By Michael Tsang
Sept. 19 (Bloomberg) -- The Securities and Exchange Commission halted short selling of 799 financial companies, pressing an assault on speculators after the collapse of Lehman Brothers Holdings Inc. and American International Group Inc.
Futures on the Standard & Poor's 500 Index surged 2.9 percent following the announcement. U.S. equities staged the biggest rally in six years yesterday after the SEC stiffened other regulations aimed at curbing manipulative trading.
``The shorting rules gave investors the belief the world is not coming to an end,'' said Phil Orlando, New York-based chief equity strategist at Federated Investors Inc., which oversees $334 billion. ``You had a lot of the hedge funds ganging up on these financial companies and putting them out of business.''
Hedge funds and investors who profit from share declines are being scrutinized after $3 trillion was wiped from stocks globally this week as financial shares swooned. Goldman Sachs Group Inc. and Morgan Stanley, the remaining independent securities firms on Wall Street, plunged by the most ever, prompting Morgan Stanley Chief Executive Officer John Mack to say short sellers are using abusive tactics to attack companies.
Financial regulators in the U.S. and U.K., attorneys general in New York, Texas and Connecticut, and the three largest U.S. pension funds all began cracking down on short sellers this week.
The SEC said today that it will halt short selling of U.S. banks, insurance companies and securities firms through Oct. 2, while the Financial Services Authority in the U.K. banned short sales of financial shares for the rest of the year.
New York Attorney General Andrew Cuomo started an investigation into whether investors illegally drove down stock prices of financial firms. The California Public Employees' Retirement System, California State Teachers' Retirement System and the New York State Common Retirement Fund decided to stop lending shares for short sales.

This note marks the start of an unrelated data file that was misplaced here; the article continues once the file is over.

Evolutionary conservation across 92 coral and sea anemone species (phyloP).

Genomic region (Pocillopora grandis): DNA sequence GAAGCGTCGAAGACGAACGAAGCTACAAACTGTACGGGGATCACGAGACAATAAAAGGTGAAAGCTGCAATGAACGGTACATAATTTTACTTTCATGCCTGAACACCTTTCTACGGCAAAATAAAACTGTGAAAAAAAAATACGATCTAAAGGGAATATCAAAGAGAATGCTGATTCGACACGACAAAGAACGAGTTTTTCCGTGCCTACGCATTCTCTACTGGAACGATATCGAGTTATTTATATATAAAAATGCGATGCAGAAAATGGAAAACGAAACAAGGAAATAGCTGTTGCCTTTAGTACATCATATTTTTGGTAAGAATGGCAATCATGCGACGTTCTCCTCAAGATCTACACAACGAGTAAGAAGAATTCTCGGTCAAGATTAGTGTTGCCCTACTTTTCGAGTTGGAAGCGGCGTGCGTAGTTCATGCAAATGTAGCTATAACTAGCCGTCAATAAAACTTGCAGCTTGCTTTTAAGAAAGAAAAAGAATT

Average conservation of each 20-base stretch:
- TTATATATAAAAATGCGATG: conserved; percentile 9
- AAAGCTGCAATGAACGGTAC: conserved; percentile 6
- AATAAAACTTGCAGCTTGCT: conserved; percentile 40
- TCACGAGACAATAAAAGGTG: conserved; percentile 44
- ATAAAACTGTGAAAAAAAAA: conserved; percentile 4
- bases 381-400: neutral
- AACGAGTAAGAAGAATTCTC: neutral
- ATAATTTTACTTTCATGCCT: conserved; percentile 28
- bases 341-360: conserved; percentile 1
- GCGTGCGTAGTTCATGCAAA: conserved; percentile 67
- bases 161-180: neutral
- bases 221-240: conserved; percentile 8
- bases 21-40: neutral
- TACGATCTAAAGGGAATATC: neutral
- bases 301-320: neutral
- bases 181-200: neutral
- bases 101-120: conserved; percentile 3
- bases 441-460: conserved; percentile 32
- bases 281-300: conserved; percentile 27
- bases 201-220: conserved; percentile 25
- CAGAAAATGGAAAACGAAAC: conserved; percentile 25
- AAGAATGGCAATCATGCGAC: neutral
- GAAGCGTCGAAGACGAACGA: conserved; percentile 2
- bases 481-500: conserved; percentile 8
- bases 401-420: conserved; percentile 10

Short sellers try to profit by betting stock prices will fall. In a short sale, traders borrow shares from their broker that they then sell. If the price drops, they buy back the stock, return it to their broker and pocket the difference.
In a practice called naked short selling, traders never borrow the shares, raising concerns that investors are flooding markets with sell orders to drive down prices.
Earlier this week, Chairman Christopher Cox proposed hedge funds and investors managing more than $100 million ``promptly begin public reporting of their daily short positions.''
``It's a reflection of the view that disclosure is the best disinfectant,'' said Barry Barbash, a partner at Willkie Farr & Gallagher LLP in Washington, who previously headed the SEC division that oversees investment funds. ``If a person needs to disclose an abusive practice, it's likely the person is going to stop engaging in the practice.''
Additional SEC rules also took effect to halt manipulative trading. They extend to the options market rules governing the prompt delivery of borrowed shares, impose penalties on brokers if their clients haven't delivered shares to buyers three days after a short sale, and make it a fraud for investors to lie to brokers about locating shares to be sold short.
Cuomo said he'll use the state securities-fraud law, the Martin Act, to pursue investors for illegal sales. The law permits criminal and civil actions.
Watching Short Sellers
``The federal government has been ineffective when it comes to regulating these markets,'' he said. ``I want the short sellers to know today that I am watching.''
In Connecticut, Attorney General Richard Blumenthal said he has been investigating allegations of false information being spread about financial companies. He declined to identify them.
Texas Attorney General Greg Abbott said in a telephone interview he issued letters to the states' two largest public employee pension plans -- the Teachers Retirement System of Texas and the Employees Retirement System of Texas -- asking that they halt the lending of their shares for short selling.